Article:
Version: v1, Published online: 1998
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3. Relevant alternatives fallibilism
As we have noted, the sceptic attempts to undermine our claims to know by calling attention to sceptical alternatives. The relevant alternatives response to this sceptical manoeuvre is to deny that these alternatives are relevant. An alternative, h, to q, is relevant just in case we need to know h is false in order to know q. So if h is not a relevant alternative, we can still know q even if we fail to know h is false. This view entails that the deductive closure principle is false.
There are two ways to argue for this view. The direct way is to cite alleged counterexamples to the deductive closure principle. Some philosophers have done this by appealing both to our intuition that we know many propositions about the external world and to our intuition that we fail to know the falsity of sceptical alternatives. So my strong intuition that I know I am looking at my computer monitor and my strong intuition that I fail to know I am not a brain-in-a-vat constitute the basis for such a counterexample.
A more indirect way to argue for this view is to construct a theory of knowledge that has as a consequence, the failure of the closure principle, as in Nozick (1981). The basic idea of these kinds of theories is that knowing requires the truth of certain subjunctive conditionals. On one (simplified) version, my knowing q requires that:
This requirement for knowledge precludes my knowing I am not a brain-in-a-vat. For I would still believe I am not a brain-in-a-vat, even if I were a brain-in-a-vat. But, this requirement allows me to know I see a computer monitor. For it seems plausible to claim that I would not believe I see the computer monitor if I were not seeing it.
A significant difficulty for the direct way of arguing for the relevant alternatives view – the appeal to counterexamples to the closure principle – is that the intuitions that support the counterexamples seem no more compelling than the intuitions in favour of the closure principle. Many think that the closure principle expresses a fundamental truth about our concept of knowledge. So much so that if a certain theory of knowledge entails the falsity of the closure principle, some philosophers are inclined to take the fact as a reductio ad absurdum of that theory.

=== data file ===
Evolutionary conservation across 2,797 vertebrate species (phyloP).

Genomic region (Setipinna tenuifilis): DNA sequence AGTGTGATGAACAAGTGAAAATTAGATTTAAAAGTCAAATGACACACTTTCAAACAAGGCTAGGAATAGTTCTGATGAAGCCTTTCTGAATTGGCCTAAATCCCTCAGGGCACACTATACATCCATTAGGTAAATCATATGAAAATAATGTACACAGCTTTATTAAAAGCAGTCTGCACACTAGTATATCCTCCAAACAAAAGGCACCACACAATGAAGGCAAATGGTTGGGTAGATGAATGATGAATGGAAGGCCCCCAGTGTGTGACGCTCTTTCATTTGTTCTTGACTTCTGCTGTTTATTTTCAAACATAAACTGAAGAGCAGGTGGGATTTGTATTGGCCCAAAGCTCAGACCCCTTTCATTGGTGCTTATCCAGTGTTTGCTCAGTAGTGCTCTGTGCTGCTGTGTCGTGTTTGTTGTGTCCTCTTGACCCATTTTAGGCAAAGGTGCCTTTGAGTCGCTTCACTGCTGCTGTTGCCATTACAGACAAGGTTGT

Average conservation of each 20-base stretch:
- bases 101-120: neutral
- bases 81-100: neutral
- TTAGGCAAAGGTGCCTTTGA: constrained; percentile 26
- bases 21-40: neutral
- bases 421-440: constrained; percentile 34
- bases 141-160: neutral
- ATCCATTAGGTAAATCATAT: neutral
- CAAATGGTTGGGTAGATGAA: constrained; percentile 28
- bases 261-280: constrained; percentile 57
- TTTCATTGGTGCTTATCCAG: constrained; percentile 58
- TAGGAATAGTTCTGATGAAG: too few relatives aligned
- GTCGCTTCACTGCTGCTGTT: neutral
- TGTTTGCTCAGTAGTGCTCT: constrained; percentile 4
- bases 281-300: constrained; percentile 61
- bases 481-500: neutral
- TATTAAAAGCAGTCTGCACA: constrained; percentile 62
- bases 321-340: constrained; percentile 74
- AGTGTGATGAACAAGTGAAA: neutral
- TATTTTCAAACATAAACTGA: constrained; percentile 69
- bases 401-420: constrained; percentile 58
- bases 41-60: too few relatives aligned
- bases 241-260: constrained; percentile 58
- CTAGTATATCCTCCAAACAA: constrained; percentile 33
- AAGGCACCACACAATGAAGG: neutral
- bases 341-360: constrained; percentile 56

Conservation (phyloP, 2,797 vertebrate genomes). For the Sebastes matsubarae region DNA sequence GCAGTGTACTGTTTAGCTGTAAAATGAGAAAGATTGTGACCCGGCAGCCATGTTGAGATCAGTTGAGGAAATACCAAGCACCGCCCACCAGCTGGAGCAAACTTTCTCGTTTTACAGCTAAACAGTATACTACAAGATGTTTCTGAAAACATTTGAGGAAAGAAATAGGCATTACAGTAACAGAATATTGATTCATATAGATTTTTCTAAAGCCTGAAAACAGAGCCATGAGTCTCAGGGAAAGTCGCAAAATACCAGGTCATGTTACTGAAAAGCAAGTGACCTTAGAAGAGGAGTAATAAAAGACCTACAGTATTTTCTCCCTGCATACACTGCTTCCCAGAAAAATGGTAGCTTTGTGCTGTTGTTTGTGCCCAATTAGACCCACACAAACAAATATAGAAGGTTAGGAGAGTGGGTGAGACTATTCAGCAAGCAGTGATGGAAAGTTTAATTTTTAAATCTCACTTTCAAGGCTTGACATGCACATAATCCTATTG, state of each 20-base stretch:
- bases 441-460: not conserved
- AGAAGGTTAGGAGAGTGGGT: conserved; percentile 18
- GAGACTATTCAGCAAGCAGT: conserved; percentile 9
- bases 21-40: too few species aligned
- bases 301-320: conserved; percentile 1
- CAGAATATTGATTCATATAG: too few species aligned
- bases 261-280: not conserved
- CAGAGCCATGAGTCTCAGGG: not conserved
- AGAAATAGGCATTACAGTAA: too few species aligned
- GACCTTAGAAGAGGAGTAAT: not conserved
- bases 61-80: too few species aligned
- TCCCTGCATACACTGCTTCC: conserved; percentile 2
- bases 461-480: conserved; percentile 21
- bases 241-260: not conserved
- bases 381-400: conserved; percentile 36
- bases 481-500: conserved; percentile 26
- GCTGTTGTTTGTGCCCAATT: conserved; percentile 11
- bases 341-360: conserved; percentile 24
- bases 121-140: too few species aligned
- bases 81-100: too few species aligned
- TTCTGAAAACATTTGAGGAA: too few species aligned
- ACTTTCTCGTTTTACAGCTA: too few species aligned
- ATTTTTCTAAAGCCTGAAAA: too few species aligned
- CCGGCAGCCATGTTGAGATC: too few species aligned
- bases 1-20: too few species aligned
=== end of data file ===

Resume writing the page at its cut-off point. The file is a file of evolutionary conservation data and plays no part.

But this presents problems for the indirect way of arguing for the relevant alternatives view: some philosophers reject theories that endorse condition (S), for the very reason that it entails the falsity of the closure principle. Moreover, there are other difficulties for theories that endorse conditions like (S). One problem for these theories is that they seem to preclude our knowing much of what we take ourselves to know inductively. Consider an example where you leave a glass containing some ice cubes outside on an extremely hot day (Vogel 1987). Several hours later, while you are still inside escaping the heat, you remember the glass you left outside. You infer that the ice must have melted by now. Here we have an ordinary case of knowledge by inductive inference. According to the theories we are now considering, my knowing that the ice cubes have melted requires the truth of this subjunctive conditional:
But (S′) looks false. It seems plausible to claim that had the ice cubes not melted, it might have been for some reason (for example, someone putting them in a styrofoam cooler) that would still leave me believing they had melted. Thus, it looks as if theories which endorse this condition are too strong. If this is correct, then the anti-sceptical results afforded by condition (S) come at the cost of scepticism about certain kinds of inductive knowledge.
We should note, however, that there is some controversy over the evaluation of subjunctive conditionals like (S′). But I think it is fair to say that standard semantics for subjunctive conditionals would render (S′) as false (see Deductive closure principle §§2–3).
Cohen, Stewart. Relevant alternatives fallibilism. Scepticism, 1998, doi:10.4324/9780415249126-P045-1. Routledge Encyclopedia of Philosophy, Taylor and Francis, https://www.rep.routledge.com/articles/thematic/scepticism/v-1/sections/relevant-alternatives-fallibilism.
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